Applying to do my own work was a simple process.  In this case, all I did was fill out a couple of simple forms where I stated my name, address, the scope of the work being performed (adding 4 recessed lights) and the estimated cost of the work related to the permit.  After about two weeks, the township called me and let me know my permit was approved and ready for pickup.  I paid a $61 fee to the township and got started on the rough-in work.  Once I complete the rough-in work, I schedule the inspector and he pays me a visit.

The most anxiety inducing part of this process is the rough-in inspection, but if you follow these general guidelines, you’ll be much more likely to pass the first time.

  1. Ask the Inspector First. When you schedule the inspector, try to actually have a conversation with him or her about what they expect to see and what pitfalls you can avoid.  All inspectors should be looking for the same checks, but some have additional requirements or pet-peeves that can fail you.  Checking with them first is a great way to establish a name to a face and get a sense of their general requirements.
  2. Don’t Add Any Devices. During the rough-in inspection, there can’t be any devices on the circuits you are adding. No outlets, no lights, no switches, nada, nunca.  If you are adding an outlet to an existing circuit, then the NEW outlet should also not be installed either.  The rest of the outlets on that circuit that were originally there are probably fine, but if you disturbed the wiring in any outlet, it shouldn’t have a device for the inspection.
  3. Tie Your Grounds Together. In each outlet or electrical box location, the ground wires should be tied together.  This is something my inspector noted today.  Don’t tie anything else together though.  The hot and neutral leads should remain separate.
  4. Fire Block. Any holes or penetrations from one floor to the next or from one wiring passage to the next needs to be blocked so as to prevent a fire using the hole as a breathing hole or chimney.  Typically, you can use fire block expanding foam (which is bright orange in color) or regular fiberglass insulation to fill or plug these kind of holes.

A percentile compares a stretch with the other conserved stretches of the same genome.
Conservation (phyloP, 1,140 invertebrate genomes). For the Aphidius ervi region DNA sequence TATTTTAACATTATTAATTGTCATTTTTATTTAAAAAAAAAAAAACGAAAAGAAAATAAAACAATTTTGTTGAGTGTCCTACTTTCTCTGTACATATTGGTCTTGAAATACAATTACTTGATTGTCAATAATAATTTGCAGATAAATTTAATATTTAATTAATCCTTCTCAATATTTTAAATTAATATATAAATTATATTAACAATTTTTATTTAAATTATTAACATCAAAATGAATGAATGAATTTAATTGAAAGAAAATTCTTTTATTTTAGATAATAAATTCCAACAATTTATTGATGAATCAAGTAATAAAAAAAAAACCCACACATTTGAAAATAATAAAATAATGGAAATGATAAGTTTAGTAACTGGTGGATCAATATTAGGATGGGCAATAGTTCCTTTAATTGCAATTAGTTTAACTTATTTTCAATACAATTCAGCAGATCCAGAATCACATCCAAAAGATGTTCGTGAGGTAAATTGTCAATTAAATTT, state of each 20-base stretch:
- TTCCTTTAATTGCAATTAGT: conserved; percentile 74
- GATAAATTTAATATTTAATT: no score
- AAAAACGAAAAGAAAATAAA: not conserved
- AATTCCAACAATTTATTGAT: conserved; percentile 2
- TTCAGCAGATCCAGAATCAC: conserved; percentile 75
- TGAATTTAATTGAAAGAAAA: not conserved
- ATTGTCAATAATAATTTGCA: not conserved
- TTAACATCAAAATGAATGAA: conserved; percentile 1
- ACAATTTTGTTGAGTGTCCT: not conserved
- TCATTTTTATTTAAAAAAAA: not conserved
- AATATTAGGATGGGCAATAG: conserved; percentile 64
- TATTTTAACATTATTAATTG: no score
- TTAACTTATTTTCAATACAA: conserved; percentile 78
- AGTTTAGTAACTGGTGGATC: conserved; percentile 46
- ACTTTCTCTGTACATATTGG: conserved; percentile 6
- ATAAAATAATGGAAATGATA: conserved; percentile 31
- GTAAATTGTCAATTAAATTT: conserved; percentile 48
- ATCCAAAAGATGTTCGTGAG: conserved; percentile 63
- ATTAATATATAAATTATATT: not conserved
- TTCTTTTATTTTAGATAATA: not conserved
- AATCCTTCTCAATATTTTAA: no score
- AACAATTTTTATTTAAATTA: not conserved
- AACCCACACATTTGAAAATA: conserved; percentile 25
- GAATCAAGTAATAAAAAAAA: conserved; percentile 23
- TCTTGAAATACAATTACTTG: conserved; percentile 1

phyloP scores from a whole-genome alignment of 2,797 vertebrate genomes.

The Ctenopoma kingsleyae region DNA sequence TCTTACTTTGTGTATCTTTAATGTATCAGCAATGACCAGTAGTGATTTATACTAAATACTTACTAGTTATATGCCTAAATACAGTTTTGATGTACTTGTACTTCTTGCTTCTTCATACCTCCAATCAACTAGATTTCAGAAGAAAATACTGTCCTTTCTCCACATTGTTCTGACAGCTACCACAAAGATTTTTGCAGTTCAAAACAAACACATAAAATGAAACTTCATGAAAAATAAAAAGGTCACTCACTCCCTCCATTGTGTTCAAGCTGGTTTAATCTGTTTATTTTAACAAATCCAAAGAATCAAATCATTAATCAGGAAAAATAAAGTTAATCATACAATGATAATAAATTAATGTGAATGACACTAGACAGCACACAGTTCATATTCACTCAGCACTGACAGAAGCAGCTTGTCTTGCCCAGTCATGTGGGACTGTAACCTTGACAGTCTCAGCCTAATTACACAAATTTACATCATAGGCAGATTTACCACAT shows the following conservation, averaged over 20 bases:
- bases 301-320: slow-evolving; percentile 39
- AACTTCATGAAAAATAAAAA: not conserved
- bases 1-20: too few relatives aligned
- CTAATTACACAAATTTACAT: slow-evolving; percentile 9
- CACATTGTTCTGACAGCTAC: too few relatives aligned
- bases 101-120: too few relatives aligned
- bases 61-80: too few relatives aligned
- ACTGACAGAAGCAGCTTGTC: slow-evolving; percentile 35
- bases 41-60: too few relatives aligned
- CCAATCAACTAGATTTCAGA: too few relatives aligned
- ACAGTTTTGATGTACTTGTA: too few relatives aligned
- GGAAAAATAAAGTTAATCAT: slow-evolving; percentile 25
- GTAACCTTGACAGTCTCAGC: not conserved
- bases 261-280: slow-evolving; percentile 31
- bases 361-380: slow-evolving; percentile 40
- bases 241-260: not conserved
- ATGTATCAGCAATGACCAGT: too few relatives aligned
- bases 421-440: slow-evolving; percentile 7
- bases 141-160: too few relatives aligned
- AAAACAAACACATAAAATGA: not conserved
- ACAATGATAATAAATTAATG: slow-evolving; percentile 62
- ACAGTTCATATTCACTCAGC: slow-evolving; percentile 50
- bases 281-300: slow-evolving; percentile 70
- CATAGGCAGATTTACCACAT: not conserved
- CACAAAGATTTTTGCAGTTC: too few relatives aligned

5. Plug Holes in Boxes. This one was new to me and I’ll have to fix it.  The electrical box I used have these bendable tabs where the cable enters.  Well one of these tabs snapped off.  The inspector told me I need to plug it.  I’ll probably use insulation and jam it in the hole here.
  6. Use Correct Breaker. Another correction I’ll have to make is the circuit breaker I installed.  The breaker in this application needs to be an 15 amp Arc Fault Circuit Interrupter (AFCI) and I had installed a regular 15 amp breaker.  The AFCI’s prevent arcs and are required on all circuits that feed living spaces (I think).  You can buy AFCI’s in any hardware store and they are several times more expensive than regular breakers.
  7. Don’t Power the Circuit. Although the wires for the new circuit can be tied into the new breaker, the breaker needs to remain off or unpowered.  It shouldn’t be powered up until all the devices are installed.
  8. Cover the Wires with Wire Nuts. All the wire ends need to have wire nuts on them even if they don’t have any exposed conductor.  Same goes for the ground wires.
  9. Secure Cables with Staples. Cable runs need to be secured to framing every so many feet with cable staples.

That’s pretty much all I have for the rough-in inspection.  If you have any others, please leave them in the comments.  If you’ve never done your own electrical work, then I suggest you work with someone more experienced before you attempt it yourself.  Be safe and good luck.

 

How often should you have an electrical check?

How often you should get an electrical check will depend on how old your house is and the number of appliances it supports. Older houses may have an outdated electrical system which can’t support certain appliances and increasing loads.

A periodic inspection involves conducting checks and associated testing to see if the electrical components of a house are working optimally. After the required inspection and testing, an Electrical Installation Condition Report will be issued. The report shows any observed defects, damages, unsafe conditions, and any non-compliance with current safety standards that could lead to danger.

It is often recommended to get an electrical check every 3-5years. You also need to update your electrical system, when necessary,to keep up with recent safety standards, even if you have a relatively new house.

To maintain adequate safety standards, periodic testing and inspection should be carried out as follows:

  • Every 5 years, at least, for businesses
  • Every 5 years, or during every change of occupancy, for tenanted properties
  • Every 10 years, at least, for private homes

You will know that your electrical system is inadequate when you start experiencing any of the following:

  • Fuses constantly blowing
  • Outlets and switches no longer working properly
  • Tripping circuit breakers